For the past week I’ve been working on a change to an application at work. Some ‘enterprisey’ person decided that we needed a central session state management scheme and SQL Server Mode was the silver bullet. Not only did it give the IT department another way to throw the word Enterprise into their functionality reports, but it was an easy, low impact change.
The project (apparently this change did demand project status) kicked off and a few weeks of emails went around before anyone would even tell us if the database had been created. At one point a DBA noted that the database creation was on his list and “…should take too long (3 to 4 hours)”. Amazing considering that the script to do all this work usually only takes about 30 seconds to run in query analyzer, but I’m not a DBA so what do I know.
After being apprised of the database creation, we started changing our web.config files using the information that we were provided. Immediately things didn’t work. Any page that used session state threw the following exception details.
System.Data.SqlClient.SqlException: Invalid connection.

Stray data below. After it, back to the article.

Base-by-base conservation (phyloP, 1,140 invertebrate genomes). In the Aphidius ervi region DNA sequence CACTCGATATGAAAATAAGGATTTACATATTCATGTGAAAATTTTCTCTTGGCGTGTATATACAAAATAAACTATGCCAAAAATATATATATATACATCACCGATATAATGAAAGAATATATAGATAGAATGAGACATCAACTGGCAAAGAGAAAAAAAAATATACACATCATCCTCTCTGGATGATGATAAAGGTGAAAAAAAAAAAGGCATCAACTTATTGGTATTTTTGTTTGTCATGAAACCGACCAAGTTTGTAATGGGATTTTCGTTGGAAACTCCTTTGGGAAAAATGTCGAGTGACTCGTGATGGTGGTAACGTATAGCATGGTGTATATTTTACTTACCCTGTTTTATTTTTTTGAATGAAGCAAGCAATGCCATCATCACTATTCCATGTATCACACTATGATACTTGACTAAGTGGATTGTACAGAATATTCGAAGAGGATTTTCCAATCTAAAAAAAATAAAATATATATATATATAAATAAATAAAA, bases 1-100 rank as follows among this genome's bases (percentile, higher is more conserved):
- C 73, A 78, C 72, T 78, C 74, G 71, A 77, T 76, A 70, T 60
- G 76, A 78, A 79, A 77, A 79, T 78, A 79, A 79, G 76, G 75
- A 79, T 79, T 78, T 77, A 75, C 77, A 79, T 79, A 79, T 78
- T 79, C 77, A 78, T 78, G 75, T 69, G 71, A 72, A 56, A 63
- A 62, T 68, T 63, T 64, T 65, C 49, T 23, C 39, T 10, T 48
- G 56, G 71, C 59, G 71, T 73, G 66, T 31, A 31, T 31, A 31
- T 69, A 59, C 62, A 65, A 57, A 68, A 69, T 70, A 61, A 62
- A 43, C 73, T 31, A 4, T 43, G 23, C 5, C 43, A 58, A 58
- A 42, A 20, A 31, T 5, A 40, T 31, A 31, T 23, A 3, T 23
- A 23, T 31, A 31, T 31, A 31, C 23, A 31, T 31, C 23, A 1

We fought with this for a while before a long string of emails started to get fired around. After a few days of playing Pass-The-Email we were told that the SQL Server had been configured to use a port other than the default and that this was most likely our problem. It took another week of relentless research (which turned nothing up) and a meeting of epic attendance to determine the cause of the problems.
If you need to hook up your web servers to a SQL Server that is not using the default port for communication you will need to use the following sqlConnectionString format.
data source=MySqlServerName,99999;user id=<myusername>;password=<mypassword>;
The key to note here is that you separate the SQL Server Name from the port number with a comma. We thought it would be with a colon, but alas we were wrong.